The increase in ULBP-1 expression was the most prominent compared with other NKG2D, such as ULBP-2, ULBP-3, MICA or MICB. Celecoxib was able to induce both mRNA and protein expression levels of ULBP-1 in A549 and H460 cells in a dose- and time-dependent manner. Kim et al (29) reported that celecoxib induced ULBP-1 expression in colon cancer cells in a COX-2 independent manner. The present study revealed that not only ULBP-2 expression was increased by treatment of A549 and H460 cells with celecoxib, but also ULBP-3 expression was increased on A549 cells following celecoxib treatment. ULBP-3 on H460 was not significantly changed. MICA and MICB expression, on the other hand, was not affected by celecoxib treatment. It was concluded that activating NKG2D ligands (ULBPs) were more highly expressed by celecoxib-treated lung cancer cells than inhibitory NKG2D ligands (MICA/B), as celecoxib-treated lung cancer cells were susceptible to NK cell-mediated death. However, interactions between NKG2D ligands and celecoxib treatment should be studied further in other lung cancer cells that express various types of EGFR and KRAS mutations (30), because both A549 and H460 have wild-type EGFR.

Extrinsic stimuli, such as stress and drugs, can activate the MAPK and PI3K signaling pathways (31). The MAPK signaling pathway was reported as a regulator of NKG2D ligand expression, including ULBPs (32). The PI3K signaling pathway is also involved in NKG2D ligand regulation (33). Therefore, since celecoxib may produce cell stress and modulate the MAPK or PI3K signaling pathways (3133), it may be involved in the regulation of NKG2D ligands. In the present study, SP600125 (a JNK inhibitor) and LY294002 (a PI3K inhibitor) decreased ULBP-1 expression in celecoxib-treated lung cancer cells. However, the present study did not investigate whether celecoxib may directly regulate the PI3K or JNK signaling pathways. It is possible that other mediators affected by JNK or PI3K may be associated with celecoxib-mediated ULBP-1 expression. More precise experiments are required to investigate this further.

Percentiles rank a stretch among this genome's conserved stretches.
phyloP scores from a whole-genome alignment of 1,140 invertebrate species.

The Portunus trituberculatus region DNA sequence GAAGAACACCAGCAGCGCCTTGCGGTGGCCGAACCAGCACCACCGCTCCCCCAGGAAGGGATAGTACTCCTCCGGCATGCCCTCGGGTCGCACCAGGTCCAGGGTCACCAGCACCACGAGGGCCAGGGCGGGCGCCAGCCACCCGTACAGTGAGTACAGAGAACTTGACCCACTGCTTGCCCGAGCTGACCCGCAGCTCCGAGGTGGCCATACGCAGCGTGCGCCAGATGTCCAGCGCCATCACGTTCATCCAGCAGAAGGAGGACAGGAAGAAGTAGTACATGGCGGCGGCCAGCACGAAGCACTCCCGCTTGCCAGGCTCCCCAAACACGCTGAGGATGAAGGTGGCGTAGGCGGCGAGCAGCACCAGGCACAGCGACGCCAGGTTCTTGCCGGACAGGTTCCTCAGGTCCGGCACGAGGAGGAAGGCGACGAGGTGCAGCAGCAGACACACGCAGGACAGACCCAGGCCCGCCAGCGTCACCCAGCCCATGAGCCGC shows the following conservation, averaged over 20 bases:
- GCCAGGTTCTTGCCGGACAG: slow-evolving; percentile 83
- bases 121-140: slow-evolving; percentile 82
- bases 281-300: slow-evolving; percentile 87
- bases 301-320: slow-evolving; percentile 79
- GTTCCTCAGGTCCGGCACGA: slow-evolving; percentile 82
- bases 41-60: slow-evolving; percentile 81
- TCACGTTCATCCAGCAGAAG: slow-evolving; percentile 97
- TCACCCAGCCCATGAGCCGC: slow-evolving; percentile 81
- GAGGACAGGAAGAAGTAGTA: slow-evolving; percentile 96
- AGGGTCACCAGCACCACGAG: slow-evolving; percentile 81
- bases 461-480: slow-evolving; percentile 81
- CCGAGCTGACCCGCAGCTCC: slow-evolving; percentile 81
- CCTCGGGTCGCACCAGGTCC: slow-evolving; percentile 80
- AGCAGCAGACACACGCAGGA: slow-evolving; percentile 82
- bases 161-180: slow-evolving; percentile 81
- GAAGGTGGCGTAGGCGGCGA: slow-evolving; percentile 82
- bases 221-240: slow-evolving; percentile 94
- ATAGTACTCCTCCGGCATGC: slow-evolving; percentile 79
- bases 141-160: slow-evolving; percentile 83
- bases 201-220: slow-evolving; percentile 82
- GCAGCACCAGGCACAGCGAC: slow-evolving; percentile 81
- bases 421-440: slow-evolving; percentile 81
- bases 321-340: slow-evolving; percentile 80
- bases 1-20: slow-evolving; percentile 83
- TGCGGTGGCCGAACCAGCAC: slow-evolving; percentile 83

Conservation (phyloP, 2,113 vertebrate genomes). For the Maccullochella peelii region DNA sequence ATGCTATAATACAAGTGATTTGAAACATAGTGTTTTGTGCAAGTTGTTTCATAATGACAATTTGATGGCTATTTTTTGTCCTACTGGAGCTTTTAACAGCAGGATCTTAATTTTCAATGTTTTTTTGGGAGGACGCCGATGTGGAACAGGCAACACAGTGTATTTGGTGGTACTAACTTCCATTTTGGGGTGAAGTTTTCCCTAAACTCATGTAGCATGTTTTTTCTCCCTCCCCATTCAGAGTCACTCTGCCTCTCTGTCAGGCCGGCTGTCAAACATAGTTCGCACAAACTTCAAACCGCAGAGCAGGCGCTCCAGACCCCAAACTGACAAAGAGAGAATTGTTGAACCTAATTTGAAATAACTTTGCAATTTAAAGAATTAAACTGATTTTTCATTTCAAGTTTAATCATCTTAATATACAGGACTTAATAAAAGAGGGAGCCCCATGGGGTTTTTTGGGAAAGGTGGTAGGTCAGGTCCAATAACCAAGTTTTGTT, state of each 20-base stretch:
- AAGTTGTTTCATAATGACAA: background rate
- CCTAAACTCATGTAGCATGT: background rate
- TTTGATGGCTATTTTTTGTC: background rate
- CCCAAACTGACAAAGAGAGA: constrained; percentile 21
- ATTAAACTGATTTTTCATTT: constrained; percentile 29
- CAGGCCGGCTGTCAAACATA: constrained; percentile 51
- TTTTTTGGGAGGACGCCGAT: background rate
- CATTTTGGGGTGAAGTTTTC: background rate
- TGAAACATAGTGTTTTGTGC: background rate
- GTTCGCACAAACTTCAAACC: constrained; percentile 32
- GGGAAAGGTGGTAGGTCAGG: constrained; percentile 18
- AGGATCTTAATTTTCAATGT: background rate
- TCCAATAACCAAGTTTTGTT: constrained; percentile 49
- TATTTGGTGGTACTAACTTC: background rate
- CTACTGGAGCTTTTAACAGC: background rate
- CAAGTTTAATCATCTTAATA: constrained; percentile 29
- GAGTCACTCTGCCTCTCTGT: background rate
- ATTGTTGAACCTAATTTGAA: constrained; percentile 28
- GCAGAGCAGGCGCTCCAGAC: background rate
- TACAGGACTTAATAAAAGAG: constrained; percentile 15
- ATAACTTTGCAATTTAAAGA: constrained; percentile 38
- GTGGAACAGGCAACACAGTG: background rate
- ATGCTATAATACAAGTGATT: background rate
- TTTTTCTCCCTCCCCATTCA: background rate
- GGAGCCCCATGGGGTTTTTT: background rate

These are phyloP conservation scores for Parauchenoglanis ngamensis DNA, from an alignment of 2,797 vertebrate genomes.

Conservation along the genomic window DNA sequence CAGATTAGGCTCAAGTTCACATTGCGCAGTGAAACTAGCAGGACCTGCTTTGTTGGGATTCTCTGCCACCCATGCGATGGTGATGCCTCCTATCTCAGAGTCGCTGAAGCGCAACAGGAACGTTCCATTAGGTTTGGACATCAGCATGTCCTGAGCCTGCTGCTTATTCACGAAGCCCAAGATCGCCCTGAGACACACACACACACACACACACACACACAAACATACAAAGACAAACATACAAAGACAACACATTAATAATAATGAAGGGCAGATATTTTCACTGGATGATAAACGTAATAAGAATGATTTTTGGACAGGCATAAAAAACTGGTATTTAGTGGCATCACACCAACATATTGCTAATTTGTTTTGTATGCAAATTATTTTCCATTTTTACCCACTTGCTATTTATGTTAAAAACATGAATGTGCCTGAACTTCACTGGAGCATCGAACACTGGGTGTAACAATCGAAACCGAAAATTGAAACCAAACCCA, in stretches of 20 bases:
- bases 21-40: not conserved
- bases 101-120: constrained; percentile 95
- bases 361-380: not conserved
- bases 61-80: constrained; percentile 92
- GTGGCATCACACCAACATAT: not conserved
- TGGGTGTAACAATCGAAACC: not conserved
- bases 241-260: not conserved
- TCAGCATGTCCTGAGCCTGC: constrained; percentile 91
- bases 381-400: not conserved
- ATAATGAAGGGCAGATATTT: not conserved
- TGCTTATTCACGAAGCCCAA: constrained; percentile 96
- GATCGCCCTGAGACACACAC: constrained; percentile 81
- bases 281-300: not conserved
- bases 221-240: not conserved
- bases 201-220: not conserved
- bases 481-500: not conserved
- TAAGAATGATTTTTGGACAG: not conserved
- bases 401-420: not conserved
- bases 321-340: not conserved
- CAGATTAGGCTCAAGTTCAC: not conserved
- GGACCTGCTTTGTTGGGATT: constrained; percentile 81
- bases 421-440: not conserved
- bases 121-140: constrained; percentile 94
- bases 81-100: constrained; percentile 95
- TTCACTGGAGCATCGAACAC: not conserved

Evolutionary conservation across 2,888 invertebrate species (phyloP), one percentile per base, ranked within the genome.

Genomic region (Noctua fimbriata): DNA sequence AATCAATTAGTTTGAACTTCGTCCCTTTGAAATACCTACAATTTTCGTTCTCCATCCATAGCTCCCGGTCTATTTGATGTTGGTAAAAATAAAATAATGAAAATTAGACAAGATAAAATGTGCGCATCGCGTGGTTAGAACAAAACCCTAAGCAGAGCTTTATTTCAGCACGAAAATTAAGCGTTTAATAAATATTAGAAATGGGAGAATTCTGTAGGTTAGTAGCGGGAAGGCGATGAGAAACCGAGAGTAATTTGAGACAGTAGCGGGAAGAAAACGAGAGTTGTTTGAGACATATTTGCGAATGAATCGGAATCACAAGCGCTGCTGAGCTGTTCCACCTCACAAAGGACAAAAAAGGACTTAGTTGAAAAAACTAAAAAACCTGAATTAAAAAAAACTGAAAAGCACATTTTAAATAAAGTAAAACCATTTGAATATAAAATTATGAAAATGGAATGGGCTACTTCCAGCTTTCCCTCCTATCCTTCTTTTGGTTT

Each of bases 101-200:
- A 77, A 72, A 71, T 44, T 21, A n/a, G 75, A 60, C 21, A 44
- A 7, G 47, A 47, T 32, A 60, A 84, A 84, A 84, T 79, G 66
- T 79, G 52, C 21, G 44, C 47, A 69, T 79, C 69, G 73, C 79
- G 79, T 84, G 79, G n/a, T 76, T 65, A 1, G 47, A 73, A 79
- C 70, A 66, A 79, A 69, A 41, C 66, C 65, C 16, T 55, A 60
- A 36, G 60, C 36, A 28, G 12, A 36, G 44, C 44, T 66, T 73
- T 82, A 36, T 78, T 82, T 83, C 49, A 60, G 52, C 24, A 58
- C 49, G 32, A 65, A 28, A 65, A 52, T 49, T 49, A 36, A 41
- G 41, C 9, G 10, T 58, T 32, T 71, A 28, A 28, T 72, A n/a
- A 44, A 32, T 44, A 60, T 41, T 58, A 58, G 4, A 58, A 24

Overall, the present results demonstrated that treatment of lung cancer cells with a sublethal concentration of celecoxib induced ULBP-1 expression without cell toxicity, and increased the susceptibility of these cancer cells to NK cell cytotoxicity. The current results indicated that celecoxib may potentially increase the effects of conventional anticancer therapy by making lung cancer cells more sensitive to NK cells, in addition to targeting COX-2.


Not applicable.


The present study was supported by a 2016 research grant from Inje University Busan Paik Hospital. This grant was an internal research fund provided by the university itself.

Availability of data and materials

The data used and/or analysed during the current study are available from the corresponding author on reasonable request.

Authors' contributions

HKL and YSK contributed to conception and design and interpretation of data. JK and MHN contributed to acquisition of data and drafting the manuscript. DYH and BK contributed to interpretation of data. All authors have read and approved the manuscript.

Ethics approval and consent to participate

Not applicable.

Patient consent for publication

Not applicable.

Competing interests

The authors declare that they have no competing interest.



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Kim J, Noh MH, Hur DY, Kim B, Kim YS and Lee H: Celecoxib upregulates ULBP‑1 expression in lung cancer cells via the JNK/PI3K signaling pathway and increases susceptibility to natural killer cell cytotoxicity. Oncol Lett 20: 279, 2020
Kim, J., Noh, M.H., Hur, D.Y., Kim, B., Kim, Y.S., & Lee, H. (2020). Celecoxib upregulates ULBP‑1 expression in lung cancer cells via the JNK/PI3K signaling pathway and increases susceptibility to natural killer cell cytotoxicity. Oncology Letters, 20, 279.
Kim, J., Noh, M. H., Hur, D. Y., Kim, B., Kim, Y. S., Lee, H."Celecoxib upregulates ULBP‑1 expression in lung cancer cells via the JNK/PI3K signaling pathway and increases susceptibility to natural killer cell cytotoxicity". Oncology Letters 20.6 (2020): 279.
Kim, J., Noh, M. H., Hur, D. Y., Kim, B., Kim, Y. S., Lee, H."Celecoxib upregulates ULBP‑1 expression in lung cancer cells via the JNK/PI3K signaling pathway and increases susceptibility to natural killer cell cytotoxicity". Oncology Letters 20, no. 6 (2020): 279.